When he refused, I felt something greater than pride: I felt as though my honor as a black boy had been defended, my honor as a human being... The day that Ali refused the draft, I cried in my room. I cried for him and for myself, for my future and for his, for all our black possibilities.

But much of White America, especially on the right of the political spectrum, sought to demonize the boxer and his stance on the war.

One of the first steps in shutting down Muhammad Ali was denying him the right to fight. Each state had a boxing commission, attached to the larger state-wide bureaucracy. On April 28, 1967, the same day Ali refused to be inducted, the New York State boxing commission indefinitely suspended his license to box and stripped him of the title of heavyweight champion of the world. And soon after, every other state would follow suit, leaving the now titleless Muhammad Ali, the world's greatest boxer, unable to fight within the United States. Less than eight weeks after losing his championship belt and his right to box, on June 20, 1967, an all-white jury found Ali guilty of draft evasion after less than twenty minutes of deliberation. They gave him the maximum penalty of five years in prison, accompanied by a fine of five thousand dollars. Muhammad Ali was willing to accept a five year prison sentence, just as Elijah Muhammad had for his draft evasion. He was also willing to lose millions of dollars in order to support the conviction that Allah prohibited Muslims from going to war.

Ali's draft refusal caused a profound split between those who saw Ali as a hero to be emulated, and those who pictured him as a draft-dodging villain. Across the country both African-Americans and whites alike greatly disapproved of Ali's decision. A proclamation from the senate of Ali's home state of Kentucky read: "His attitude brings discredit to all loyal Kentuckians and to the names of the thousands who gave their lives for this country during his lifetime." In addition, other black celebrities aligned with the NAACP, such as Brooklyn Dodgers Hall of Famer Jackie Robinson and former heavyweight champion of the world Joe Louis, condemned Ali. And although the convictions of members of America's black community were not always as strong or negative as those of Robinson or Louis, many African Americans were perplexed by Muhammad Ali's refusal to fight in the Vietnam War and wondered why he would be willing to endure such trouble and financial burdens just based on principle. Ali was far from free of scrutiny when it came to the liberal media as well. On a 1968 television appearance on the Eamonn Andrews Show, David Susskind, a well-respected liberal television personality, brutally challenged the most famous boxer in the world:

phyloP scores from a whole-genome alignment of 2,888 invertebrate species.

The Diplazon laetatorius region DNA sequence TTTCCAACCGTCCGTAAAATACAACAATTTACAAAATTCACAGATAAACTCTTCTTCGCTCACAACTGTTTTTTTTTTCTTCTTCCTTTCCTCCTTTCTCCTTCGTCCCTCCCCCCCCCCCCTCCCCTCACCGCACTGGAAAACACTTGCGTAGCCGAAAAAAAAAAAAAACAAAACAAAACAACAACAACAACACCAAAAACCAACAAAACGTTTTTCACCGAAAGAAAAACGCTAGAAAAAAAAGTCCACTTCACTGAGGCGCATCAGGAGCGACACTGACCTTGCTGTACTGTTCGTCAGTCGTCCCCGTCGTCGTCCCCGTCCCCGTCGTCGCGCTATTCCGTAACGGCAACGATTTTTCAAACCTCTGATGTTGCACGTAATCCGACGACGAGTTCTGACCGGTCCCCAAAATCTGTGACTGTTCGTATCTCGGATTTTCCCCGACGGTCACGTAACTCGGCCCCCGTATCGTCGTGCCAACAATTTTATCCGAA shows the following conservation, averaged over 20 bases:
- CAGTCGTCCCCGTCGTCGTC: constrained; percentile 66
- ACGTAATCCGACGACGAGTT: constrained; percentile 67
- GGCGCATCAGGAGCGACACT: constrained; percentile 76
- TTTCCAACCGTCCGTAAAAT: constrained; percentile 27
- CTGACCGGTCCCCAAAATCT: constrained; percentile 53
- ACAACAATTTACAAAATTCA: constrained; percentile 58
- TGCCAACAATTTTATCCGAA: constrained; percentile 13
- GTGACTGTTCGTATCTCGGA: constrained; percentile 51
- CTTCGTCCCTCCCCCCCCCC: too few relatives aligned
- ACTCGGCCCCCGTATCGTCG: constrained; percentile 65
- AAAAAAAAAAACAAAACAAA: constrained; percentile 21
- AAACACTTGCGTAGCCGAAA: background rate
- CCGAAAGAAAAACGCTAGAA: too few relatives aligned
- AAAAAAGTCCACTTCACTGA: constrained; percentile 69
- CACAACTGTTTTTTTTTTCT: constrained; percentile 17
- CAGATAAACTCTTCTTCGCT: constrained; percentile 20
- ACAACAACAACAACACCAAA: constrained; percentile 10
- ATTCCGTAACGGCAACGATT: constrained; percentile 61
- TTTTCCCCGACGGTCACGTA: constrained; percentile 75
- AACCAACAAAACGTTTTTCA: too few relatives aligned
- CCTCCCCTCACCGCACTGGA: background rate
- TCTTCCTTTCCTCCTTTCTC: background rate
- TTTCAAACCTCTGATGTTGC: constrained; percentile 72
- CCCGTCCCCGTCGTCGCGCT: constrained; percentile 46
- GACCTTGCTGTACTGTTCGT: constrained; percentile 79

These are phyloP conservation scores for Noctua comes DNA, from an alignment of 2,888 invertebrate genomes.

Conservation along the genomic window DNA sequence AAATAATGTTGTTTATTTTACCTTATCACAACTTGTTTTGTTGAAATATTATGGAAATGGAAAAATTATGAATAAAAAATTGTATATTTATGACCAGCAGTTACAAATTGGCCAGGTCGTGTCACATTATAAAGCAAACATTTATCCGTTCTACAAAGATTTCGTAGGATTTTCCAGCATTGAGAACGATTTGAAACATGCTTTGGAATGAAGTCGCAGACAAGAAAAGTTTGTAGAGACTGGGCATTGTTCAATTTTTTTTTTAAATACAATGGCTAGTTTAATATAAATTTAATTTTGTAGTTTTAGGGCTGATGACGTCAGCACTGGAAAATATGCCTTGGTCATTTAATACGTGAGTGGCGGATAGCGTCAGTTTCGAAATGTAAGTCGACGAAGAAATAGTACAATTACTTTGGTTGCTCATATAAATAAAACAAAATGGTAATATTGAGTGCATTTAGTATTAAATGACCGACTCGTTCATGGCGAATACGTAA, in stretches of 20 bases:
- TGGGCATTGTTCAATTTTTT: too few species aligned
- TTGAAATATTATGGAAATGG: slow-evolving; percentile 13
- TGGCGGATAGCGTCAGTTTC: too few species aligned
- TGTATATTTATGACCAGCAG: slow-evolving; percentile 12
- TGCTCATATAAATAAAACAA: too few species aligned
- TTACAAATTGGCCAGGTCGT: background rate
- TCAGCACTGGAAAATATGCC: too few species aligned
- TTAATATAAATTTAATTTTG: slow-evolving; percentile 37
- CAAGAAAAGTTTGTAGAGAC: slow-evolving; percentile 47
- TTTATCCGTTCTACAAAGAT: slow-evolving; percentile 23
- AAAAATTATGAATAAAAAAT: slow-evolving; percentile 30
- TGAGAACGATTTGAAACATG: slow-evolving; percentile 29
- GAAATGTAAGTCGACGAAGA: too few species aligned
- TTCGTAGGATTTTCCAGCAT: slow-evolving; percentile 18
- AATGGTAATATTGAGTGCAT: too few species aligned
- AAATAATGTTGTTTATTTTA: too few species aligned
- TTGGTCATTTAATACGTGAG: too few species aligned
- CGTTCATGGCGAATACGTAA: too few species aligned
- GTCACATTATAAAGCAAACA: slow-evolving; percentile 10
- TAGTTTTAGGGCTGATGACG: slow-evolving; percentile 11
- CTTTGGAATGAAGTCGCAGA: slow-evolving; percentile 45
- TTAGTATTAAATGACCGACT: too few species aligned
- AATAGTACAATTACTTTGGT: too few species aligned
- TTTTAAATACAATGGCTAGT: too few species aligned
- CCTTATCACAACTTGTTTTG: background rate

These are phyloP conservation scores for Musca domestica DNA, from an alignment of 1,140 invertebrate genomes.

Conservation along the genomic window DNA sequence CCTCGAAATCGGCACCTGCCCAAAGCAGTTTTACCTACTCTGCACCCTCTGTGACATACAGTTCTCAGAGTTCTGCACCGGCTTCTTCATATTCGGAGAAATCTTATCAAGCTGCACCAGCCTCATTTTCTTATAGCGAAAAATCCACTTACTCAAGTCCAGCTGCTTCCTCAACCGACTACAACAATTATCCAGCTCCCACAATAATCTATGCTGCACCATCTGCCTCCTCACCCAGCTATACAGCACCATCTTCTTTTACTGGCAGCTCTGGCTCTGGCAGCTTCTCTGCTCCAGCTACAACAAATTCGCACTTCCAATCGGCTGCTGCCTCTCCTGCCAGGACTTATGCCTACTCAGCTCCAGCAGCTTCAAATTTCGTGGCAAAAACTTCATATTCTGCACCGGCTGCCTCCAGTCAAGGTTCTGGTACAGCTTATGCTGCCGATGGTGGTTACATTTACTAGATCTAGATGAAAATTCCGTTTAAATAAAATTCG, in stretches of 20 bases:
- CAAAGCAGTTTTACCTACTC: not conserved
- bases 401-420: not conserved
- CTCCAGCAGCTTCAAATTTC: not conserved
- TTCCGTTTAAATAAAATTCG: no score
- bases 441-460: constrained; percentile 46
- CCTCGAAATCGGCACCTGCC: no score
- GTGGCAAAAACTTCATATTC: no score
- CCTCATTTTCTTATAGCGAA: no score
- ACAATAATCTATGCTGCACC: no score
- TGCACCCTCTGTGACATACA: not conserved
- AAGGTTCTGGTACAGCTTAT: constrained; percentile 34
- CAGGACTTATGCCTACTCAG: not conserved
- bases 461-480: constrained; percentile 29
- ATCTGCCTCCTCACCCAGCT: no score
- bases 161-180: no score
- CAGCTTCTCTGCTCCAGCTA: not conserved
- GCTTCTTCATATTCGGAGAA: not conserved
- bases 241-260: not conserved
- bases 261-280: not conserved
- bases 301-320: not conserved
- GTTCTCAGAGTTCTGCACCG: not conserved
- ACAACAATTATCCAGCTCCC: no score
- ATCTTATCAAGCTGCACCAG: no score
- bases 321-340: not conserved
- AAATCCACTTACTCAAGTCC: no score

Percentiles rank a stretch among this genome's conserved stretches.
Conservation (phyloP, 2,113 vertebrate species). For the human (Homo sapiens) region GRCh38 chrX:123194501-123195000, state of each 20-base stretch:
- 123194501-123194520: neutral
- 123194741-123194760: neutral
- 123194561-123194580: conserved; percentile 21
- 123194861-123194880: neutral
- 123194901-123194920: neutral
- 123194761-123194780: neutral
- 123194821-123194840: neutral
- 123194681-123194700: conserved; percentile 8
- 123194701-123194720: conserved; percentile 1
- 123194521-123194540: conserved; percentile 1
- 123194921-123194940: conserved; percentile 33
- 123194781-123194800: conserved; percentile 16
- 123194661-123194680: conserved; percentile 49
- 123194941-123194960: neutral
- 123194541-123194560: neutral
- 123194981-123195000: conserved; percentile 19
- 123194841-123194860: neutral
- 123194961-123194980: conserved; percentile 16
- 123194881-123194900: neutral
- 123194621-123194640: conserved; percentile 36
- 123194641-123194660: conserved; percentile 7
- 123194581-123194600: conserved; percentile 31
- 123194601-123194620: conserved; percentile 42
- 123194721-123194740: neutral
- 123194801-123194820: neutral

I find nothing amusing or interesting or tolerable about this man. He's a disgrace to his country, his race, and what he laughingly describes as his profession. He is a convicted felon of the United States. He has been found guilty. He is out on bail. He will inevitably go to prison, as well he should. He's a simplistic fool and a pawn.

While many saw Ali's actions as traitorous, millions of Americans and people throughout the world applauded his stance and his bravery. Sonia Sanchez, a poet and Civil Rights activist, remarked on the boxer's impact: "[When he refused his induction, it] was still a time when hardly any well-known people were resisting the draft. The heavyweight champion, a magic man, taking his fight out of the ring into the arena of politics and standing firm. The message was sent." While the notion of such a high profile figure rejecting the call to Vietnam was liberating, as it was to both Sanchez and Early, some of Ali's other supporters found the danger in his situation. Famed philosopher and pacifist Bertrand Russell wrote to Ali:

In the coming months, there is no doubt that the men who rule Washington will try to damage you in every way open to them, but I am sure you know that you spoke for your people and the oppressed everywhere in the courageous defiance of American power. They will try to break you because you are a symbol of a force they are unable to destroy, namely, the aroused consciousness of a people determined no longer to be butchered and debased with fear and oppression.

And even though Ali had just begun his fight against the army, it was not the first instance in which others sought to demonize him and the religious and political ideologies that he stood for.

You may access the other parts of this piece, as well as my other articles here.